Last week, I attended Hart Energy LIVE’s second annual America’s Natural Gas conference in Houston. The speaker roster included CEOs of companies operating in the Utica (Encino Energy) and Haynesville shales (Rockcliff Energy) and Green River basin (PureWest Energy), investment bankers, private equity investors, and consultants, among others. CO2 emissions reduction, demand for LNG exports despite inadequate transportation and storage infrastructure, and the energy transition were three of the more prevalent themes discussed. Below are a few highlights I would like to share with you.
LNG Demand Is Increasing; Pipeline and Storage Infrastructure Is Lacking
Chad Zamarin, Executive Vice President of Corporate Strategic Development at natural gas processing and transportation company Williams, pointed out that natural gas is the only energy source that is simultaneously reliable, affordable, and emissions-light. The big challenge facing the U.S., as Zamarin sees it, is the lack of infrastructure, namely pipeline capacity (cumulative growth of 27% since 2010) and storage capacity (cumulative growth of 12% since 2010), relative to the demand for natural gas (cumulative growth of 56% since 2010). Case in point — the Appalachian basin is one of the cheapest sources of natural gas in the U.S. Despite the basin’s close proximity to New England, the region imported liquified natural gas (LNG) from Russia (pre-Ukraine war) due to unaddressed hurdles in building a new pipeline.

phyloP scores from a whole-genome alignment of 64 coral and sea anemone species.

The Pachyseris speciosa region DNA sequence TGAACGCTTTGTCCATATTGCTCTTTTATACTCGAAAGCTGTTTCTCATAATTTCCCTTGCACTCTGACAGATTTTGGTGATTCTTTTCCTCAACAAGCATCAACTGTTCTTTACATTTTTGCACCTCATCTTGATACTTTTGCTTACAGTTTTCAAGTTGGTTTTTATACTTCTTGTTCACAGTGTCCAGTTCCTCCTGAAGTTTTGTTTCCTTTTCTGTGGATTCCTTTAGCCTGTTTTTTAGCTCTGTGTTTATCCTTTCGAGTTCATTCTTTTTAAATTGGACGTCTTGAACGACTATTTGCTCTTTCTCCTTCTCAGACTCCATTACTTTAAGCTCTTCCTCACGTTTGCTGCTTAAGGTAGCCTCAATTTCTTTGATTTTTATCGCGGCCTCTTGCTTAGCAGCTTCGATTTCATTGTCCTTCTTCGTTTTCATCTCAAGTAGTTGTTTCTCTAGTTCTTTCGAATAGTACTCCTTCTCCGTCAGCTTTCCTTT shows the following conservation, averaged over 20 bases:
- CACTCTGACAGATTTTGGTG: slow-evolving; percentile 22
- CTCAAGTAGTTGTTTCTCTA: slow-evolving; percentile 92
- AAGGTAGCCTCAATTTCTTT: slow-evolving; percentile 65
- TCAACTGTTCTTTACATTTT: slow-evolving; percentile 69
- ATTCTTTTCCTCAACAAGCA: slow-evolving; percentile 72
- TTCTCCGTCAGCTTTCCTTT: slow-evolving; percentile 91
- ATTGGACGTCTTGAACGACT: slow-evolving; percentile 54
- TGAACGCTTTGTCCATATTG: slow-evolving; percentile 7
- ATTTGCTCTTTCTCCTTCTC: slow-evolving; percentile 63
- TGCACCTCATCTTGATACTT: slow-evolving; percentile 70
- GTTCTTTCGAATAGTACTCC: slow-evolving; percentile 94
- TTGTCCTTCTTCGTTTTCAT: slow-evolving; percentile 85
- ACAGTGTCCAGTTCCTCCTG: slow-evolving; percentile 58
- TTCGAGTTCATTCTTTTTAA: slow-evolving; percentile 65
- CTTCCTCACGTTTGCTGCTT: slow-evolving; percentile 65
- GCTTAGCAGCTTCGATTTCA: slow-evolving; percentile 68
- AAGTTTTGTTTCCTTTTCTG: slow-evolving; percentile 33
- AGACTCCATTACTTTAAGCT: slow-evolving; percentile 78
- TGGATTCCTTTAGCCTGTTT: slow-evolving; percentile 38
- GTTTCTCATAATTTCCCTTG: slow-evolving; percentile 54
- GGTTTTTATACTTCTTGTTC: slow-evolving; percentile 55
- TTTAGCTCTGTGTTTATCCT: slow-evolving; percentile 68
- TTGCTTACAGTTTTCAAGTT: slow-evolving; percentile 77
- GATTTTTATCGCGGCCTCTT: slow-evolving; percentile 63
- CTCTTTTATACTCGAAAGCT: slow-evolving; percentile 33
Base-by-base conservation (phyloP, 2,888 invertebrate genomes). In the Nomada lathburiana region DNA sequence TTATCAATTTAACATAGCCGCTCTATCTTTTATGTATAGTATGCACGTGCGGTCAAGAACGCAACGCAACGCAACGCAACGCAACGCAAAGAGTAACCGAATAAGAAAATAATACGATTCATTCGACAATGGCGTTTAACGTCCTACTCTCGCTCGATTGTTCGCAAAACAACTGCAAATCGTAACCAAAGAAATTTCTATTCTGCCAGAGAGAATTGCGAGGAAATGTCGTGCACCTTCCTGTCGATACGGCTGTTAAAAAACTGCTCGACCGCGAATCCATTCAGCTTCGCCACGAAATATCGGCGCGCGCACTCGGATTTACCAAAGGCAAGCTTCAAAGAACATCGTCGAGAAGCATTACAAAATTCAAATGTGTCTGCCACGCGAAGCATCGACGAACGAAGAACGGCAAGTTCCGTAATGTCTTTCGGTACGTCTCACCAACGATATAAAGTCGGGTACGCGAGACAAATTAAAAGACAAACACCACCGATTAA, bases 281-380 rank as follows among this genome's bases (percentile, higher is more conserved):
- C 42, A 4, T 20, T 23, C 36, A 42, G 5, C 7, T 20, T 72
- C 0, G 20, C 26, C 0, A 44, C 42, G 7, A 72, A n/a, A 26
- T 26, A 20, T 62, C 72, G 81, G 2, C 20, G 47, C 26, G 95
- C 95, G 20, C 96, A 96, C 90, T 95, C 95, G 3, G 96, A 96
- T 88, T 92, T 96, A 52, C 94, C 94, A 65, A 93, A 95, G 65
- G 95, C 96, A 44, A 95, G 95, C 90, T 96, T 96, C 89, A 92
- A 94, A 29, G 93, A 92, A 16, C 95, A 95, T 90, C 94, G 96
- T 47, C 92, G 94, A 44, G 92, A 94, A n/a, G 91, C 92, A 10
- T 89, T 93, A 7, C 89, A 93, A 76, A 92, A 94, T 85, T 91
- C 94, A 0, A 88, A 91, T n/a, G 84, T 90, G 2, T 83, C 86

When it comes to LNG demand outside of the U.S., Zamarin noted:
- The U.S. currently has 26 Bcf/d of large-scale liquefaction either in operation or under construction.
- 15 Bcf/d of LNG export projects have been federally permitted and await final investment decisions.
- LNG exports account for 10% of U.S. demand and are expected to double to 20% by 2032.
- S. LNG exports comprise approximately 20% of global LNG demand and are forecasted to grow to 30% by 2030.
Dumitru Deidu, partner at global management consulting firm McKinsey, observed that from an export standpoint, Europe is driving near-term demand for U.S.-sourced LNG, with southeast Asia beyond China driving long-term demand.
Efforts Are Being Made to Build-Out LNG Infrastructure
Blake Webster, partner at Quantum Energy Partners, a private equity firm focused on investments in the sustainable energy ecosystem, featured portfolio company Mexico Pacific’s efforts to improve LNG infrastructure. Located in Puerto Libertad, Sonora, Mexico, the company’s project is focused on constructing and operating an LNG facility and dedicated natural gas pipeline that will deliver responsibly sourced natural gas from the Permian Basin to Asian markets. This strategic location in Western Mexico will reduce shipping distances and provide better netback pricing to Asia than U.S. Gulf Coast LNG projects that rely on the Panama Canal, which can add up to 30 extra shipping days to Asia.